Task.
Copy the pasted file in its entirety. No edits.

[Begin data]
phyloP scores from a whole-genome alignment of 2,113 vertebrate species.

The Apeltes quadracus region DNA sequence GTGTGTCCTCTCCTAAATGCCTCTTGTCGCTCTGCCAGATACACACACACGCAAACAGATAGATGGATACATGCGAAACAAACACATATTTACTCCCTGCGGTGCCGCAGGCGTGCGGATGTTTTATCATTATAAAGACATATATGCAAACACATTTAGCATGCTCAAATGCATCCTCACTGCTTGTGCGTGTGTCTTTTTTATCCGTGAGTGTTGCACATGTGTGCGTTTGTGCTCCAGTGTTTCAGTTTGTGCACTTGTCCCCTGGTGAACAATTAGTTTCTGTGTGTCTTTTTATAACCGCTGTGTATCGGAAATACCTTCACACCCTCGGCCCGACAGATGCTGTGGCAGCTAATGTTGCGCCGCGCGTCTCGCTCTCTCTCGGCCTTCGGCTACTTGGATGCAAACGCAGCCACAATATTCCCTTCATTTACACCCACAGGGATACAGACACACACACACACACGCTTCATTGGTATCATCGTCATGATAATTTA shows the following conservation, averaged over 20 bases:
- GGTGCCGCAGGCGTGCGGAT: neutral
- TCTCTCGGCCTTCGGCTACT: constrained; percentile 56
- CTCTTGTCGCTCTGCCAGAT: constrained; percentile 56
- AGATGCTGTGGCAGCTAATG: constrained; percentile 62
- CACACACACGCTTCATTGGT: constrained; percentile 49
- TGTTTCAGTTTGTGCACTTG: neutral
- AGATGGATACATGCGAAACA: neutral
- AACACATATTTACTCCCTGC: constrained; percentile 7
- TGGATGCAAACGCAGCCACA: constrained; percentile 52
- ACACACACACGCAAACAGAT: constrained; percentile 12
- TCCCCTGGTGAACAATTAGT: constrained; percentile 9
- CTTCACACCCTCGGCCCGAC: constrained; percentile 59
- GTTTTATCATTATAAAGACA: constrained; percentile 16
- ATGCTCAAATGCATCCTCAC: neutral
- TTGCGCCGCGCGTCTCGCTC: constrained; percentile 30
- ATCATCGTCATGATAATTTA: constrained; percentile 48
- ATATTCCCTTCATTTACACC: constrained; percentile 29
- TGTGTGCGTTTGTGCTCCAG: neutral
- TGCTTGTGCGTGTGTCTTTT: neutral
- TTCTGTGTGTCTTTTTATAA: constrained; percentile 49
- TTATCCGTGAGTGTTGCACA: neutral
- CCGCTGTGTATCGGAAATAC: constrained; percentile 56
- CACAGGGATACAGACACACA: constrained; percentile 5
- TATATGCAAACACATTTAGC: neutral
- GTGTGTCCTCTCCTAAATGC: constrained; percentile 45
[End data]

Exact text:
phyloP scores from a whole-genome alignment of 2,113 vertebrate species.

The Apeltes quadracus region DNA sequence GTGTGTCCTCTCCTAAATGCCTCTTGTCGCTCTGCCAGATACACACACACGCAAACAGATAGATGGATACATGCGAAACAAACACATATTTACTCCCTGCGGTGCCGCAGGCGTGCGGATGTTTTATCATTATAAAGACATATATGCAAACACATTTAGCATGCTCAAATGCATCCTCACTGCTTGTGCGTGTGTCTTTTTTATCCGTGAGTGTTGCACATGTGTGCGTTTGTGCTCCAGTGTTTCAGTTTGTGCACTTGTCCCCTGGTGAACAATTAGTTTCTGTGTGTCTTTTTATAACCGCTGTGTATCGGAAATACCTTCACACCCTCGGCCCGACAGATGCTGTGGCAGCTAATGTTGCGCCGCGCGTCTCGCTCTCTCTCGGCCTTCGGCTACTTGGATGCAAACGCAGCCACAATATTCCCTTCATTTACACCCACAGGGATACAGACACACACACACACACGCTTCATTGGTATCATCGTCATGATAATTTA shows the following conservation, averaged over 20 bases:
- GGTGCCGCAGGCGTGCGGAT: neutral
- TCTCTCGGCCTTCGGCTACT: constrained; percentile 56
- CTCTTGTCGCTCTGCCAGAT: constrained; percentile 56
- AGATGCTGTGGCAGCTAATG: constrained; percentile 62
- CACACACACGCTTCATTGGT: constrained; percentile 49
- TGTTTCAGTTTGTGCACTTG: neutral
- AGATGGATACATGCGAAACA: neutral
- AACACATATTTACTCCCTGC: constrained; percentile 7
- TGGATGCAAACGCAGCCACA: constrained; percentile 52
- ACACACACACGCAAACAGAT: constrained; percentile 12
- TCCCCTGGTGAACAATTAGT: constrained; percentile 9
- CTTCACACCCTCGGCCCGAC: constrained; percentile 59
- GTTTTATCATTATAAAGACA: constrained; percentile 16
- ATGCTCAAATGCATCCTCAC: neutral
- TTGCGCCGCGCGTCTCGCTC: constrained; percentile 30
- ATCATCGTCATGATAATTTA: constrained; percentile 48
- ATATTCCCTTCATTTACACC: constrained; percentile 29
- TGTGTGCGTTTGTGCTCCAG: neutral
- TGCTTGTGCGTGTGTCTTTT: neutral
- TTCTGTGTGTCTTTTTATAA: constrained; percentile 49
- TTATCCGTGAGTGTTGCACA: neutral
- CCGCTGTGTATCGGAAATAC: constrained; percentile 56
- CACAGGGATACAGACACACA: constrained; percentile 5
- TATATGCAAACACATTTAGC: neutral
- GTGTGTCCTCTCCTAAATGC: constrained; percentile 45